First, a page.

Susan B. Anthony Birthday Act: Congresswoman Maloney has led the fight to have a day officially dedicated to the memory of an influential woman in the country’s history. The Congresswoman introduced the Susan B. Anthony Birthday Act in 2011, which would designate the third Monday in February as a day to celebrate the legacy of Susan B. Anthony. Susan Brownell Anthony is remembered for creating the first women’s movement in the United States and leading that movement for more than 50 years. Read more
Reducing the National Rape Kit Backlog: Congresswoman Maloney authored the Debbie Smith Act to help reduce the backlog of untested DNA rape kits. First passed into law in 2004, this bill has been lauded "as the most important anti-rape legislation ever signed into law," by the head of the Rape, Abuse, and Incest National Network. Read more
For other legislation and related issues click here.
More on Women's Issues
NEW YORK—Today, during Breast Cancer Awareness Month, Congresswoman Carolyn B. Maloney (NY-12) joined Breast Cancer Research Foundation (BCRF) President & CEO Myra Biblowit, BCRF Chief Mission Officer Dr. Marc Hurlbert, Director at the U.S. Mint Office of Design & Management April Stafford, and Roslyn Goldstein, Rebecca Scheinkman, and Deborah Kruletwitch—all women directly impacted by breast cancer—to formally unveil the design of the nation’s first-ever Commemorative Coin to raise funds for breast cancer research and awareness. This is also the first coin the U.S.
In response to the Trump Administration’s announcement of a new rule allowing all employers to deny women insurance coverage for contraception, Congresswoman Carolyn B. Maloney (NY-12), member of the Pro-Choice Caucus and House sponsor of the Equal Rights Amendment, released the following statement:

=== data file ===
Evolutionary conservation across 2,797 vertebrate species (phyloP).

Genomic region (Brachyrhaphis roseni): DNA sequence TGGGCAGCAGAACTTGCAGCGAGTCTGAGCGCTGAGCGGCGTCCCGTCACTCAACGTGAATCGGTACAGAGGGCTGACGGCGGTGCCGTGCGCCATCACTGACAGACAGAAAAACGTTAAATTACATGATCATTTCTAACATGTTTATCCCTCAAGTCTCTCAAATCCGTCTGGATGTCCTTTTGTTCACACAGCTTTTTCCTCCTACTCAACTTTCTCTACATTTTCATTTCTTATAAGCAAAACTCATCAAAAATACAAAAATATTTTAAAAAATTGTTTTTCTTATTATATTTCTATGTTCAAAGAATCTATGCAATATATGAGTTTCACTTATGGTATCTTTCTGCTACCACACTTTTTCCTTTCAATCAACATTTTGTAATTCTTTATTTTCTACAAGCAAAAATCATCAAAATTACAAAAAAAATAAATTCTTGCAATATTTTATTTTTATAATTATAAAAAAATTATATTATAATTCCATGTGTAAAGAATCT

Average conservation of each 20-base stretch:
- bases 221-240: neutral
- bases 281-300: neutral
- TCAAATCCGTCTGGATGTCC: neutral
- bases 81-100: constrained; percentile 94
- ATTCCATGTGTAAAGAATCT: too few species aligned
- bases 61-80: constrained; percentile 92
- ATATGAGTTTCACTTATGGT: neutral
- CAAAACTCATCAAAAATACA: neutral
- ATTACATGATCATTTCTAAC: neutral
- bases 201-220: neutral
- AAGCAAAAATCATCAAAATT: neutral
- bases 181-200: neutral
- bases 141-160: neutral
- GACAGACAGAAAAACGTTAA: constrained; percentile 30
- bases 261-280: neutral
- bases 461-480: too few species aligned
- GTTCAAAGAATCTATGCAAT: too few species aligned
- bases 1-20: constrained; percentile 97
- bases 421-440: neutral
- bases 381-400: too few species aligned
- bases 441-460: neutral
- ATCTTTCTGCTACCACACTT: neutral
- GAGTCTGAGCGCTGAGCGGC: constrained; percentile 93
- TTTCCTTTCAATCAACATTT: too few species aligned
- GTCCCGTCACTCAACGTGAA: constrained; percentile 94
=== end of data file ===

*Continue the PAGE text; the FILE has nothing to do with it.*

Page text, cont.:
WASHINGTON, DC—Todays, Reps. Carolyn B. Maloney (NY-12) and Ro Khanna (CA-17) sent a letter requesting the House Judiciary Committee to convene a hearing addressing nonconsensual condom removal, commonly known as “stealthing.”
WASHINGTON, DC -- The House of Representatives today passed an amendment offered by Congresswoman Carolyn B. Maloney (D-NY) and Congressman Steve Cohen (D-TN) to include an additional $4 million in the Fiscal Year 2018 House appropriations package for the U.S.
As the world faces multiple humanitarian crises around the world, few political actions have been as cruel and shortsighted as the Trump administration’s decision to cut off funding to the United Nations Population Fund, or UNFPA.
NEW YORK—Congresswoman Carolyn B. Maloney (NY-12) today rang the Opening Bell at NASDAQ in honor of Women’s Equality Day, which falls on August 26 and commemorates the 1920 certification of the 19th Amendment. Rep. Maloney was joined by 40 women leaders from business, government, and non-profits. A full video of the bell ringing is available here.
WASHINGTON – U.S. Representatives Carolyn B. Maloney (D-NY-12) and Dave Trott (R-MI-11) introduced the bipartisan Stopping Abusive Female Exploitation (SAFE) Act, legislation that would increase the federal penalty for female genital mutilation from 5 years to 15 years in prison and encourage states to implement reporting requirements for suspected genital mutilation:
To view a video of today’s press conference click here
To the Editor:
“Women Interrupted” (Business Day, June 15) sheds important light on a phenomenon women know all too well.
As a member of Congress, I often need to ask, “Where are the women?” Whether it is a hearing on contraception or meetings about health care, women are too often left out and as a result left behind.
WASHINGTON, DC — The movement to establish a new Smithsonian museum dedicated to American women’s history is gaining steam. The bill to create a women’s history museum (HR 19), sponsored by Reps. Carolyn Maloney (D-NY) and Ed Royce (R-CA), just passed the 150 cosponsor mark and the Smithsonian Institute is now raising funds for an American Women’s History Initiative. Under the new initiative the Smithsonian will hire new curators, survey its collection and begin to “amplify the voices of women from the past to inform the present and inspire the future.”